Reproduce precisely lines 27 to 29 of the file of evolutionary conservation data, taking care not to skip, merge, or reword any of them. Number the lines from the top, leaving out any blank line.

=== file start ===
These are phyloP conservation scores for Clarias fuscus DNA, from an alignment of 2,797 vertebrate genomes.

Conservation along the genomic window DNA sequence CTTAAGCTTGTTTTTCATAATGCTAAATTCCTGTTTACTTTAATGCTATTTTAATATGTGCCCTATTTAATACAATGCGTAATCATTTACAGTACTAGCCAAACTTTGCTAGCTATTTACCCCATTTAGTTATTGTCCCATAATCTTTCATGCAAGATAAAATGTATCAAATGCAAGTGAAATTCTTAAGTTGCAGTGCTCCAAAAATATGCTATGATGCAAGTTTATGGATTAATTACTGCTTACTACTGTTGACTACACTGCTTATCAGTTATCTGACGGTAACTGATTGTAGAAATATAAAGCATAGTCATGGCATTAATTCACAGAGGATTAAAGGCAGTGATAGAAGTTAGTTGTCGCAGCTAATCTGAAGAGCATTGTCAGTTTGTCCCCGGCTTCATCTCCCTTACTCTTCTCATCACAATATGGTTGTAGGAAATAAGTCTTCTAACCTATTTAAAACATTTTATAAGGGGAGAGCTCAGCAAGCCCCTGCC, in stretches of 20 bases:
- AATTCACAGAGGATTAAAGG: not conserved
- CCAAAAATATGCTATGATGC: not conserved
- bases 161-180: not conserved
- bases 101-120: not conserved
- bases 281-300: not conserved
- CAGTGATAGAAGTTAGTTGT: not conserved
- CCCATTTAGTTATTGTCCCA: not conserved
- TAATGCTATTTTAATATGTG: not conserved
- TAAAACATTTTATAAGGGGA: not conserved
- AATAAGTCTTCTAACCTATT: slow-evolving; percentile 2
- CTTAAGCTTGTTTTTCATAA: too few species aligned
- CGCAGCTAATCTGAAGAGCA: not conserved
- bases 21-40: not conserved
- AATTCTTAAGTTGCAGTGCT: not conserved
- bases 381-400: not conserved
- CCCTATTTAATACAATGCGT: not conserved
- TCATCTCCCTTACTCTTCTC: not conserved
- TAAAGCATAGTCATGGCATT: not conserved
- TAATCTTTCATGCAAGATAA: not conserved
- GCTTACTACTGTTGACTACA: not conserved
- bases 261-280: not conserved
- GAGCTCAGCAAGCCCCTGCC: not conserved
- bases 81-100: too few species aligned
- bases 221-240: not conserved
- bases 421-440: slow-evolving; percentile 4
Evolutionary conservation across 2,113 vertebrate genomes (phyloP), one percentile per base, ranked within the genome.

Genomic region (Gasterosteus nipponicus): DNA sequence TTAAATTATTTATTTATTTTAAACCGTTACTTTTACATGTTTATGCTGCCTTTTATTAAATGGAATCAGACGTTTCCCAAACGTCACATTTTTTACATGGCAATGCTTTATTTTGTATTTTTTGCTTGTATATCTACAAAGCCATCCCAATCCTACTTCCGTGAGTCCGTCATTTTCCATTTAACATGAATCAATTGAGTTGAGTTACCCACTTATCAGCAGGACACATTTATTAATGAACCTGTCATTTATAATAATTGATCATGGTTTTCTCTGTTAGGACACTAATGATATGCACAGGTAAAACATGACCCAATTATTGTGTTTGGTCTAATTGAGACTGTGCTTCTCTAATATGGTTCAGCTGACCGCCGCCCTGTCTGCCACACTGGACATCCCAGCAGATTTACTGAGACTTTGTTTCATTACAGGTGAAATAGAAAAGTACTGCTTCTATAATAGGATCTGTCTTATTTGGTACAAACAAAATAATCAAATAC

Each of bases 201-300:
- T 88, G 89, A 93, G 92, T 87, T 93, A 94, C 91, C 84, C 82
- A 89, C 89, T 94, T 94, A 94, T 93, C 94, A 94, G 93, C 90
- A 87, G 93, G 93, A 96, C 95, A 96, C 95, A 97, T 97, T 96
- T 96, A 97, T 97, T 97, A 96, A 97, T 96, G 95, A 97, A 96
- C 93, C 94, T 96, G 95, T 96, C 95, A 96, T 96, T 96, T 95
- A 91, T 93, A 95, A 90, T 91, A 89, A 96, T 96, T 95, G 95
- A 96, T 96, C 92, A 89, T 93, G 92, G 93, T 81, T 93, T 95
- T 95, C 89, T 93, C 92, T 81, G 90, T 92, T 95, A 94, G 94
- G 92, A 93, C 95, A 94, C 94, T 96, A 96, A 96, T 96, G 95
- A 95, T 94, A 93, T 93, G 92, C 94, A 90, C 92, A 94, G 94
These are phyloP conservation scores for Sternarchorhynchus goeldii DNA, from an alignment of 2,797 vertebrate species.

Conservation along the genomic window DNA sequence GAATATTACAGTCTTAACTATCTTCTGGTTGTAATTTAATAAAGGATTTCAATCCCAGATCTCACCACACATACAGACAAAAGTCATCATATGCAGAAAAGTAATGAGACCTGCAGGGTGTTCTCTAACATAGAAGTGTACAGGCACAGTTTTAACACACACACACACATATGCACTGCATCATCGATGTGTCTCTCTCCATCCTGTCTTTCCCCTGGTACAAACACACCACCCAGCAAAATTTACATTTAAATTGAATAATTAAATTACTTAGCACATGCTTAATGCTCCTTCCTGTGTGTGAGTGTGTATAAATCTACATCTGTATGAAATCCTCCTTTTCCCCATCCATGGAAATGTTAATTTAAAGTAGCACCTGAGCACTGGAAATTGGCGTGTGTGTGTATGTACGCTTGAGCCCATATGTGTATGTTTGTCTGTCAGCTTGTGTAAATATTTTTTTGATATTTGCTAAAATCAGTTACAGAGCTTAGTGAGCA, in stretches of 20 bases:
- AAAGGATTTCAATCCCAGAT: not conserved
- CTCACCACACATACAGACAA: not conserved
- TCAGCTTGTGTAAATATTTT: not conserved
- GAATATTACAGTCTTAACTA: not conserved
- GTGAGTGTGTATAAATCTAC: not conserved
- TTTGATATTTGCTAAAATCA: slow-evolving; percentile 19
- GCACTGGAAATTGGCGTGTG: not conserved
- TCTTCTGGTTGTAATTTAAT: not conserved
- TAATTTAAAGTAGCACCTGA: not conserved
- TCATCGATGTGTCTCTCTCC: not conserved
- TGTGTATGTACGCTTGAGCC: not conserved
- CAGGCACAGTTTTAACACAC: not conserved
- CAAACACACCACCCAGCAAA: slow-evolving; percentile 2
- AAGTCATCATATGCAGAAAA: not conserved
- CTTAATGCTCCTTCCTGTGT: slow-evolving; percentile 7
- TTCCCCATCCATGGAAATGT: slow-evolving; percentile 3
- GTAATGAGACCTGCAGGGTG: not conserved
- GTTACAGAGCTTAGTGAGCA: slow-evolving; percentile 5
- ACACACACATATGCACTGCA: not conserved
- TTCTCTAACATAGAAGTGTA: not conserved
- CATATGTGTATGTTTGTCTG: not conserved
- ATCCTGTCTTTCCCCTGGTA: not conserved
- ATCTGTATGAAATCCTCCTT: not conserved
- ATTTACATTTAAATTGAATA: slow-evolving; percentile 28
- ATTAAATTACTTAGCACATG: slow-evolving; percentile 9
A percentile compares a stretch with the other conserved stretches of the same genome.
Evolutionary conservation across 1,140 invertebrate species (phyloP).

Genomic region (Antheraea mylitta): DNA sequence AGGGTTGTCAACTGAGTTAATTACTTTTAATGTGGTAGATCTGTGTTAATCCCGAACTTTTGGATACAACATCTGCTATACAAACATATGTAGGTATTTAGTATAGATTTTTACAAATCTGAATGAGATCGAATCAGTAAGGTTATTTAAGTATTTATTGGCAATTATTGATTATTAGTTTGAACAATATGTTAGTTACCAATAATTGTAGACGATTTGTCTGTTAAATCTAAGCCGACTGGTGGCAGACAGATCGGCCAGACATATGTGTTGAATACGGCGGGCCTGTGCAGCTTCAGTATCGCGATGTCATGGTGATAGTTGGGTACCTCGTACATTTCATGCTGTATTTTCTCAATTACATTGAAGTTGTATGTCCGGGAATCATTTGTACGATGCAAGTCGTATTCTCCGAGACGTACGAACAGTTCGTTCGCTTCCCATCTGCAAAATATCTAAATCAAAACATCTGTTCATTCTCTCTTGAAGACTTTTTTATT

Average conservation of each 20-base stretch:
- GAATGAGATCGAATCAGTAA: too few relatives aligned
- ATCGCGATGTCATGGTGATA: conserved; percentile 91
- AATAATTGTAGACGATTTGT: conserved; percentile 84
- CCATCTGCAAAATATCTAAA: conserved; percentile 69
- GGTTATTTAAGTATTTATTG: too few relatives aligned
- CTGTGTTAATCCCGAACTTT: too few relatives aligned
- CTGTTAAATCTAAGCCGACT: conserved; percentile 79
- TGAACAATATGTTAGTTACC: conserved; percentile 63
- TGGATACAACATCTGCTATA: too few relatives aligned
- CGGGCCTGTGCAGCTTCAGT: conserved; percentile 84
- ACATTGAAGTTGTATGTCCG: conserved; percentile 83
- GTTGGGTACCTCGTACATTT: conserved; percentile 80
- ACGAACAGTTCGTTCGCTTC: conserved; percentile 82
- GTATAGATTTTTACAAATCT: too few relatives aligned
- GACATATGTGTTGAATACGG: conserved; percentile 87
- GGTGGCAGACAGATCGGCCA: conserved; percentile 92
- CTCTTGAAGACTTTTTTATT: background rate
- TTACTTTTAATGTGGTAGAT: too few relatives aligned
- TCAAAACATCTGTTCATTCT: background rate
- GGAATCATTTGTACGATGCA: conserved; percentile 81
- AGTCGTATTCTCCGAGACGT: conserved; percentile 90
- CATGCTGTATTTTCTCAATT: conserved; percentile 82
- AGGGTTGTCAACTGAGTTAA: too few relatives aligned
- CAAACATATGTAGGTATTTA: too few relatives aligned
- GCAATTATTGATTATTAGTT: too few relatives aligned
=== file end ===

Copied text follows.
- bases 421-440: slow-evolving; percentile 4
Evolutionary conservation across 2,113 vertebrate genomes (phyloP), one percentile per base, ranked within the genome.

Genomic region (Gasterosteus nipponicus): DNA sequence TTAAATTATTTATTTATTTTAAACCGTTACTTTTACATGTTTATGCTGCCTTTTATTAAATGGAATCAGACGTTTCCCAAACGTCACATTTTTTACATGGCAATGCTTTATTTTGTATTTTTTGCTTGTATATCTACAAAGCCATCCCAATCCTACTTCCGTGAGTCCGTCATTTTCCATTTAACATGAATCAATTGAGTTGAGTTACCCACTTATCAGCAGGACACATTTATTAATGAACCTGTCATTTATAATAATTGATCATGGTTTTCTCTGTTAGGACACTAATGATATGCACAGGTAAAACATGACCCAATTATTGTGTTTGGTCTAATTGAGACTGTGCTTCTCTAATATGGTTCAGCTGACCGCCGCCCTGTCTGCCACACTGGACATCCCAGCAGATTTACTGAGACTTTGTTTCATTACAGGTGAAATAGAAAAGTACTGCTTCTATAATAGGATCTGTCTTATTTGGTACAAACAAAATAATCAAATAC